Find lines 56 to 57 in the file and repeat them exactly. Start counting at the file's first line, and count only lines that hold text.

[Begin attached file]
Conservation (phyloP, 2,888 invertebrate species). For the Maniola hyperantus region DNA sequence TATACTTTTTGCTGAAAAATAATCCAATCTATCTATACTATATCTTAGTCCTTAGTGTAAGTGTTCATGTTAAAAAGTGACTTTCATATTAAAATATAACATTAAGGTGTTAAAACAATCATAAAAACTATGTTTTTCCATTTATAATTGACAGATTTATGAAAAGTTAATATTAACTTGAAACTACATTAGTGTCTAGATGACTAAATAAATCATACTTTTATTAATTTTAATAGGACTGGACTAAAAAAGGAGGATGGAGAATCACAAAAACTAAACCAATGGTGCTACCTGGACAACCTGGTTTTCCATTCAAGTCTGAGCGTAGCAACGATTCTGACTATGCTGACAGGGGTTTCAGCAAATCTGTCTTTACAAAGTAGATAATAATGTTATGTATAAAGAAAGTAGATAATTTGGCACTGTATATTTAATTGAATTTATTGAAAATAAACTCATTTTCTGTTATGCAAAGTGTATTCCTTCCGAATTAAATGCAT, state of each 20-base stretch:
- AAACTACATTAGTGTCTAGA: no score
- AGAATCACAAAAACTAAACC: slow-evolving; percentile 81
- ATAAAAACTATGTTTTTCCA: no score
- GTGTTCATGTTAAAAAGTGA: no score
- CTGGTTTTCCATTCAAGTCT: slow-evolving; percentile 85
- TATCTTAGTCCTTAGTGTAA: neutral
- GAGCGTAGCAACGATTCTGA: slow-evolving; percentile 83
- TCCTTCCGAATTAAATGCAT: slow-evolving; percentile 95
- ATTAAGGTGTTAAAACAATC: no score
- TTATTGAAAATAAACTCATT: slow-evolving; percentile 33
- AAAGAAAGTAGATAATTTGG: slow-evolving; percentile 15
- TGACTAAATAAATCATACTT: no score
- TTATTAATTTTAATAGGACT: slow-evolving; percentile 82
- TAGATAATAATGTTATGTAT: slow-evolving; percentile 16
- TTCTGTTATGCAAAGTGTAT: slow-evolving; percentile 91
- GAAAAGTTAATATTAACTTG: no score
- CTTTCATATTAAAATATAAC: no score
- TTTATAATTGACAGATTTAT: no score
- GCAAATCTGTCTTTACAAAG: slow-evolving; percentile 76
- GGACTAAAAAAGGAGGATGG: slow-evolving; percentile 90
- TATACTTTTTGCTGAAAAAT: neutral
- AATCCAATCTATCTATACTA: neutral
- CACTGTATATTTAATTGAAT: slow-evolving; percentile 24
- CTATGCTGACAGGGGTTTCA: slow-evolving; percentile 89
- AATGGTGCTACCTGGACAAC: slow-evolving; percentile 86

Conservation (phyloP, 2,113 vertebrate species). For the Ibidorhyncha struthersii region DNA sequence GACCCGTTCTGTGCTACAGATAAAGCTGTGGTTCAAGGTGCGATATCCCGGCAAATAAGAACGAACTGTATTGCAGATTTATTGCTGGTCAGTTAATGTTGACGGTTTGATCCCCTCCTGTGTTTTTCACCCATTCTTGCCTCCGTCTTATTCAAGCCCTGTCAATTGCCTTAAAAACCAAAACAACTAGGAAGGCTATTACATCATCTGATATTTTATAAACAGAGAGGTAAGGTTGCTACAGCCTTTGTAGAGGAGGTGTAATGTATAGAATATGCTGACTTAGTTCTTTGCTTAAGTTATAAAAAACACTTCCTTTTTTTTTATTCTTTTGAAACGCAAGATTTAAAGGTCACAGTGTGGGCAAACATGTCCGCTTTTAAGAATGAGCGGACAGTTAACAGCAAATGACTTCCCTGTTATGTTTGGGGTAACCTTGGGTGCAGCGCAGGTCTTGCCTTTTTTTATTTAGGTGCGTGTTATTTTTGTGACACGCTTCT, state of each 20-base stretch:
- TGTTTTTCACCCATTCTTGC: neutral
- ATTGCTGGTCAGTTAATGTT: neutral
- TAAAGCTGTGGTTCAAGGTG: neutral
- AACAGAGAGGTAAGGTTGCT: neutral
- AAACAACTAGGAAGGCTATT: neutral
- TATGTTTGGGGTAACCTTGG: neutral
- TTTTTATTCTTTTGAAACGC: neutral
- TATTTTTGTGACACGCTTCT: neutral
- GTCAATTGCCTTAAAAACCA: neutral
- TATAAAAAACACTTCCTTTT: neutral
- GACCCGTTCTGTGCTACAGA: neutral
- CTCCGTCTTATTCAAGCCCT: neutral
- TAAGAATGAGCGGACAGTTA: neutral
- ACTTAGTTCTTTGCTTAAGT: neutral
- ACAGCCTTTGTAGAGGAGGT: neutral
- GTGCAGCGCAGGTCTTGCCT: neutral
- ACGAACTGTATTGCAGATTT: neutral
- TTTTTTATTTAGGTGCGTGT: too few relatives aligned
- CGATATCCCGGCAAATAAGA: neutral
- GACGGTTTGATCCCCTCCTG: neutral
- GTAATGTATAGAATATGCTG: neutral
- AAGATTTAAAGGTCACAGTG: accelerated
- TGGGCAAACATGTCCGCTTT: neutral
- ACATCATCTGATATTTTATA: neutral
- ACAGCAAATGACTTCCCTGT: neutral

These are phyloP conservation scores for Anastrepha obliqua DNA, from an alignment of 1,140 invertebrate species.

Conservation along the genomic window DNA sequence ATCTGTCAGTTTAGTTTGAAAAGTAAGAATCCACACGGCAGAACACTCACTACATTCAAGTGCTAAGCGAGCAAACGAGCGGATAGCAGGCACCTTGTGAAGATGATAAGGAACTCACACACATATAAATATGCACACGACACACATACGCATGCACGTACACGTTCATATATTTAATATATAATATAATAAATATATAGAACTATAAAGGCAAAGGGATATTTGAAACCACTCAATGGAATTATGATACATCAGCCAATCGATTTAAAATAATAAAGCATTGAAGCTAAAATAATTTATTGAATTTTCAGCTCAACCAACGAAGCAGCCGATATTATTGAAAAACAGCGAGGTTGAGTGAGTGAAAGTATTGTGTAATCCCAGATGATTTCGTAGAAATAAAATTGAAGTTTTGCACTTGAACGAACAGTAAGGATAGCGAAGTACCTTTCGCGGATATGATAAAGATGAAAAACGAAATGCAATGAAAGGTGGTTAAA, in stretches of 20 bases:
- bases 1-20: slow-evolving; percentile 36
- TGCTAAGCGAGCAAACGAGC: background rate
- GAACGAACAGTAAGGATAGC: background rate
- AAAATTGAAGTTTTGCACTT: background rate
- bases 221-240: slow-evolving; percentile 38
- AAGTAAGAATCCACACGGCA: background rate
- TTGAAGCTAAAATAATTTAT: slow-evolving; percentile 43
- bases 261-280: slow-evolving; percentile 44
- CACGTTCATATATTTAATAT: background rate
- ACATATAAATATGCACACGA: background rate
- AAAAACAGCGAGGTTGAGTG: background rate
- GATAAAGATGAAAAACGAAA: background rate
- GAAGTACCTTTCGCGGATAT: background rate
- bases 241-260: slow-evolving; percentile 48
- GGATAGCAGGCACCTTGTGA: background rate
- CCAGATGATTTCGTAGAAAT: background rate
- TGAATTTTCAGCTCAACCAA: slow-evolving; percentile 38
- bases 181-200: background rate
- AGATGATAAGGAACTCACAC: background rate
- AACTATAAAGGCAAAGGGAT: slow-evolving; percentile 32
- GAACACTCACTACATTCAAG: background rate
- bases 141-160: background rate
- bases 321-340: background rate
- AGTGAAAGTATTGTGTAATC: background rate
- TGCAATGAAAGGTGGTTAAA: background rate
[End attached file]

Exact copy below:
- TGCTAAGCGAGCAAACGAGC: background rate
- GAACGAACAGTAAGGATAGC: background rate